“It is indeed true that Islam has suffered its own share of media onslaughts over the decades. Media ha subjected Islam to much damage. This has increased the level of prejudice towards Islam. It is now time for us to open up to the media,” said Chienda.

Meanwhile, the media fraternity in the country has commended the initiative describing it as a “window of opportunity” to foster mutual understanding between the Muslim community and the media.

Edson Mwamvani, a senior Journalist working for the state-owned Malawi News Agency (MANA), commended the Muslim community for the initiative which he hoped would enable right information to filter down to the general public, which would help change people’s wrong perceptions about Islam and Muslims.

“Somehow, Muslims have themselves to blame for the level of prejudice, they have been subjected to. Islam has been a closed religion in Malawi. Unlike other faith groups, Muslims have been very mean with information. They have been hiding a lot, as a result, this has heightened the perceptions people mainly Christians have towards them,” Mwamvani told

“The media has been writing whatever they could lay their hands on. But with this initiative in place, the true picture of Islam will be brought to light. This initiative is a window of opportunity for both journalists and the Muslim community towards cultivating levels of mutual understanding.

“As media, we are in support of this initiative. We have the potential to turn things around. We are quite determined to work with the Muslim community in changing the bad picture some people have towards them. We will help to remove the misconceptions about Islam and Muslims.”

Concurring with Mwamvani, Voice of America (VOA) Malawi correspondent, Lameck Masina, said the initiative would enable the media to easily access information from the Muslim community which will help clear misconceptions about Islam.

“It has been extremely difficult to access information from the Muslim community over the years. As a result, we have been forced to report half truths about Islam, which eventually has impaired the image of the religion. There are some sensitive issues about Islam which as media, we are interested to know, but there hasn’t been efforts to communicate to us about those,” Masina told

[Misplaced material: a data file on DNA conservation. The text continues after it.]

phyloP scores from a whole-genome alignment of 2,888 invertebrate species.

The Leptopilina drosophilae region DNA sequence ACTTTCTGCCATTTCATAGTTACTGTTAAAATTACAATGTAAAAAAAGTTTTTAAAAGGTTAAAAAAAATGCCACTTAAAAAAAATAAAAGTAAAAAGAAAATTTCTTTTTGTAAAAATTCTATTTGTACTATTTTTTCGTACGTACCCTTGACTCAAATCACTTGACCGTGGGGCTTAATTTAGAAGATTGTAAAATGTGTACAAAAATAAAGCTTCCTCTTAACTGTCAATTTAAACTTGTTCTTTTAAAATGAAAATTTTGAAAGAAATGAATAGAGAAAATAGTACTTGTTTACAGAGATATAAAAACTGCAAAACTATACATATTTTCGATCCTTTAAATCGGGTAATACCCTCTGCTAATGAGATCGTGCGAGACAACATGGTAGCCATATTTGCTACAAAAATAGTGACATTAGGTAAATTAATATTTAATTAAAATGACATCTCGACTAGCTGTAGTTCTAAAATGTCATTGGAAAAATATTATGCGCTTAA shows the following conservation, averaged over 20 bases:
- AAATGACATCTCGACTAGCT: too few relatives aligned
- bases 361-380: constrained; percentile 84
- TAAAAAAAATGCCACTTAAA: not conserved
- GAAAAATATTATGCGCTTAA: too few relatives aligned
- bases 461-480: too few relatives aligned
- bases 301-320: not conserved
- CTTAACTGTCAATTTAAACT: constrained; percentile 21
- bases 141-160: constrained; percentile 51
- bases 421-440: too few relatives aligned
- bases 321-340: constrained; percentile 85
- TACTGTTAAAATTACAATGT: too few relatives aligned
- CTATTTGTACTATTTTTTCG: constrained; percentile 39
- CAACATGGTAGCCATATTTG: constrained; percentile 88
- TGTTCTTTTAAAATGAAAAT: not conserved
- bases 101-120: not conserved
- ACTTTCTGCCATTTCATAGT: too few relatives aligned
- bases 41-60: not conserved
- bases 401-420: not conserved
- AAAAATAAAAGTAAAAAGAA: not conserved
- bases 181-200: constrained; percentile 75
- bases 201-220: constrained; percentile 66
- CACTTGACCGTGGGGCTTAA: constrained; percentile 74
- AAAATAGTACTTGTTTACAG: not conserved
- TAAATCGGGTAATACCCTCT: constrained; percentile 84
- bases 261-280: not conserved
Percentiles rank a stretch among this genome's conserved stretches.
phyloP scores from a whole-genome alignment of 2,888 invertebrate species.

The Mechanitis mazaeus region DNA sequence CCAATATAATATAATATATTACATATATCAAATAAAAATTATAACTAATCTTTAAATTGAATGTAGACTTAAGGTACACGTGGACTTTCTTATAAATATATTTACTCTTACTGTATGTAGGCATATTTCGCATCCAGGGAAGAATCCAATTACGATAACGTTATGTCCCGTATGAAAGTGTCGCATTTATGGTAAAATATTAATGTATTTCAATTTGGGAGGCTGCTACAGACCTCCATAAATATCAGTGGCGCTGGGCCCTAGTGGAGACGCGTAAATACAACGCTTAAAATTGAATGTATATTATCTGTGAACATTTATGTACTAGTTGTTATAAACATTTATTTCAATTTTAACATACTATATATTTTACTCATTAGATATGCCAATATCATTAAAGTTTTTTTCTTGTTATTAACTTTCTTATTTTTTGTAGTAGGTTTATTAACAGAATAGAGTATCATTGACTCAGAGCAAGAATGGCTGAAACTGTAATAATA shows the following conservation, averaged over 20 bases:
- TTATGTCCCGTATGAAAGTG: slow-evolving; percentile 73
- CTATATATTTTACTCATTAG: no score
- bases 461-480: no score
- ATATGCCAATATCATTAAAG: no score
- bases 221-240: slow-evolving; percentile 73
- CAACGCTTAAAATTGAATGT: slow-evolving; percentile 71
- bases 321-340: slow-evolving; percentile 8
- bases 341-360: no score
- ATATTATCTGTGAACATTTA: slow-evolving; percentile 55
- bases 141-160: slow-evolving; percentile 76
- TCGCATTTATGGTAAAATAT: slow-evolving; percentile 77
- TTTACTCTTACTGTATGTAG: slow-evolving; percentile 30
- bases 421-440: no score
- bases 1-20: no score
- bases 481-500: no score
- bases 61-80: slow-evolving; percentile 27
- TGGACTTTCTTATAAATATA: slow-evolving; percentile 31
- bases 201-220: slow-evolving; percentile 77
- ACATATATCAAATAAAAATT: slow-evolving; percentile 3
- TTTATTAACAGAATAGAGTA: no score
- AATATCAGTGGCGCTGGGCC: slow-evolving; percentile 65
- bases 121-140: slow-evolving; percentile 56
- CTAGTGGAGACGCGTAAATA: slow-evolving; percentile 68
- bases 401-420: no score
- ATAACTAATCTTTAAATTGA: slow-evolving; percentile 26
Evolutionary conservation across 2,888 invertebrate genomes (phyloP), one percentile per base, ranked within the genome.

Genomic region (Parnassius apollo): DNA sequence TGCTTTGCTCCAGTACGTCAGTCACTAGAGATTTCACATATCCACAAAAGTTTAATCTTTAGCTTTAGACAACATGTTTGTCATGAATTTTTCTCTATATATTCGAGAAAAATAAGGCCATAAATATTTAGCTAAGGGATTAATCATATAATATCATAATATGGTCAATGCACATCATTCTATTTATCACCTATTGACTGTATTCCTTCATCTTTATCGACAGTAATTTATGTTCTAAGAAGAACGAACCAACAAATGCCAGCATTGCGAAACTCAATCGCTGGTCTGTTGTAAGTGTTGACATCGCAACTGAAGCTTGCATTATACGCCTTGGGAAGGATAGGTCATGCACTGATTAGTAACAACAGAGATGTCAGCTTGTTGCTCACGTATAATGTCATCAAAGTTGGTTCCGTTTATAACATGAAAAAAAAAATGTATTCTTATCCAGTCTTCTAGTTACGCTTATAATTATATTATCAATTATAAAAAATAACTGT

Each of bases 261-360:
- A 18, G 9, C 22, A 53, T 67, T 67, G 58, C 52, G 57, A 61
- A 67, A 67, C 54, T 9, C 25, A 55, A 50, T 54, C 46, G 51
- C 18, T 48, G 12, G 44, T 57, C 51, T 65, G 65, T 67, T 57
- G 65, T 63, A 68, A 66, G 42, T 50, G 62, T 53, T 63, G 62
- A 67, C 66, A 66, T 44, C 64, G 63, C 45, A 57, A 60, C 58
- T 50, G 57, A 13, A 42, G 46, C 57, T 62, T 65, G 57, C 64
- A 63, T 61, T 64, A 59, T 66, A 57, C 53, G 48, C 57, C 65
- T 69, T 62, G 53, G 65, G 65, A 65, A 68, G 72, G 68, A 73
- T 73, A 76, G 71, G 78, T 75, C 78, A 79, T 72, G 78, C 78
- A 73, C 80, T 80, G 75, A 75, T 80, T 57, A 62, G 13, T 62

“We are living in an information age. Time has come that Islam shouldn’t operate as a secret society. This creates a fertile ground for misconceptions. We are in a time that we can’t hide anything. Let us work together for the people know what’s going around them.

”Muslims have done much to this country; they should therefore be transparent in whatever happens around them.”

“Media is there to serve people. But we can serve people better only if we have enough and correct information, and if that information is accessed without hustles,” said Masina.

Over the years, there has not been much effort to invest much in media, as has been the case with their Christian counterparts.

The country has got only one radio station exclusively for Muslims, Radio Islam, which is limited in capacity to contain the growing levels of prejudice and stigma towards Muslims.

Islam is the second largest religion after Christianity. Muslims account for 36% of the country’s 15 million population.